Monday, December 28, 2009

Suggestive Marks

One of our amazing researchers, Heather Roberts, took some time to write this article, which I'm extremely thankful as time has been limited as of late. Heather wrote a few more great articles that I'll be sharing during the rest of the week. Thanks Heather!

The strength of a particular trademark is gauged according to the Distinctiveness & Descriptiveness Continuum. To see a chart, click here.

What is a Suggestive Mark?

Here’s what the USPTO says: “Suggestive marks are those that, when applied to the goods or services at issue, require imagination, thought, or perception to reach a conclusion as to the nature of those goods or services. Thus, a suggestive term differs from a descriptive term, which immediately tells something about the goods or services...(SNO-RAKE held not merely descriptive of a snow-removal hand tool)...(QUIK-PRINT held merely descriptive of printing services)...(BUG MIST held merely descriptive of insecticide).

Suggestive marks, like fanciful and arbitrary marks, are registrable on the Principal Register without proof of secondary meaning. Therefore, a designation does not have to be devoid of all meaning in relation to the goods/services to be registrable.”
Basically, suggestive trademarks contain words or words that are seen as suggesting the product or service being offered but are not directly descriptive.

Should I Choose a Suggestive Mark?

While suggestive marks can walk the fine line of descriptive, it is certainly possible to find a suggestive mark that will lead your consumer to a certain conclusion of what product or service you offer by merely looking at the name.

While keeping in mind the issues of descriptive marks and making a conscious lean toward a suggestive mark, it will be something you’ll need to decide in terms of your industry, your customers, your competitors, your customers and your overall plans. Some of our clients really WANT to find a name that does the explaining for them in terms of what the service or product is at a glance at the name. Other times, our clients want something very unique without suggestion to the service or product within the name.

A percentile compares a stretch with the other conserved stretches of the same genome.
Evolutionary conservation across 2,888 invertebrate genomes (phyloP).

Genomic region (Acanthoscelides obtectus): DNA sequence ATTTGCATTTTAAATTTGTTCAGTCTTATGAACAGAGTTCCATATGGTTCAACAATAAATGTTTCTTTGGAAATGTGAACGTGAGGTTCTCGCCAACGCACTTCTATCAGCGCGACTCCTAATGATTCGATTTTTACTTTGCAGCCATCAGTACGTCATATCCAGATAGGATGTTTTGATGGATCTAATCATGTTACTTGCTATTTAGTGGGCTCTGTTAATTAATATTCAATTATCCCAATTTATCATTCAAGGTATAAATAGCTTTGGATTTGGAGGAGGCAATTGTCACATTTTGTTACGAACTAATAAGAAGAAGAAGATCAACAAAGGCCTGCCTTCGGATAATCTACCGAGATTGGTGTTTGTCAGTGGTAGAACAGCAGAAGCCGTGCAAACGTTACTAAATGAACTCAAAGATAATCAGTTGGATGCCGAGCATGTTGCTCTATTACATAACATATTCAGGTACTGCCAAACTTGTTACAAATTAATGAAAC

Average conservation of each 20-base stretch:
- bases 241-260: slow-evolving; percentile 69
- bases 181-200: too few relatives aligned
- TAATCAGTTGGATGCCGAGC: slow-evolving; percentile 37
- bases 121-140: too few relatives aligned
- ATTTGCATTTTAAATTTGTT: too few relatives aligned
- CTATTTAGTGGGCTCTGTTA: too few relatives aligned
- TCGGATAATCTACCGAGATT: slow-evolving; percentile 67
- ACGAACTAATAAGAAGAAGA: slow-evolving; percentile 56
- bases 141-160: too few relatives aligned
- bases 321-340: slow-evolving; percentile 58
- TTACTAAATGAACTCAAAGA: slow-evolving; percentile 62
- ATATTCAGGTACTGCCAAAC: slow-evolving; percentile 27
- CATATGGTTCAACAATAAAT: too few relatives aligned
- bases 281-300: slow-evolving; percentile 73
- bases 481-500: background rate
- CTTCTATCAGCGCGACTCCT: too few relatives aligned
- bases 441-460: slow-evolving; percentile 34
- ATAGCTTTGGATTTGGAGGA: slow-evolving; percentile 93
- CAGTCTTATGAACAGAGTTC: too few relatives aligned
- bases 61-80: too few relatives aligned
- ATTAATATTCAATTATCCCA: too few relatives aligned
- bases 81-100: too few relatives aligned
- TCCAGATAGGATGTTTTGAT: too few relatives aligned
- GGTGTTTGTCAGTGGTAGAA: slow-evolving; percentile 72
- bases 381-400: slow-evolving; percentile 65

While Suggestive marks don’t necessarily “tell” a person what the product or service is, they do tend to make a very strong impression of what it might be. This may help cut down on explaining what the product or service is in the way or marketing, website content and advertising space.

What to Avoid When I Create a Mark:

Creative a suggestive mark is similar to that of creating a business name. You'll have to keep in mind all of the issues outlined above (industry, customers, plans, etc.). But when it comes to suggestive marks, don’t rely simply on spelling variations of a descriptive word or words associated with your product or service.

Because the USPTO will assign what is called a PSEUDOMARK when presented with a trademark application with unconventional spelling, this can be a curse to the success of your suggestive mark. We’ll explore PSEUDOMARKS in more detail another time, but what it means in laymen’s terms is that the USPTO is recognizing an unconventional spelling to mean a very conventional word or words.

As with the example shown above, the trademark Sno-Rake for a snow-removal hand tool is registrable on the Principal Registrar, however, if that description had read: “snow-removal rake” then the mark would likely be refused for being merely descriptive.

Here is a good rule of thumb:

* If any word or words of the suggestive mark also appear in the description of the product or service, even if spelled unconventionally, it is likely that the mark will be deemed descriptive.

If you want a suggestive mark, my suggestion (pun intended) is to put on your thinking cap, find variations on the name you’ve got in mind using a thesaurus and/or dictionary and play with variations of 2 or 3 word-combos. Always be sure to check your competition! If your competition has a variation on a suggestive mark that is similar to what you want to register, take heed as you don’t want your customers going to them on accident. Be creative, try out your choices on your friends and family, use them as your focus group and by all means, have fun with it! Happy suggestive mark hunting!

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1 comment:

Amy Cooper said...
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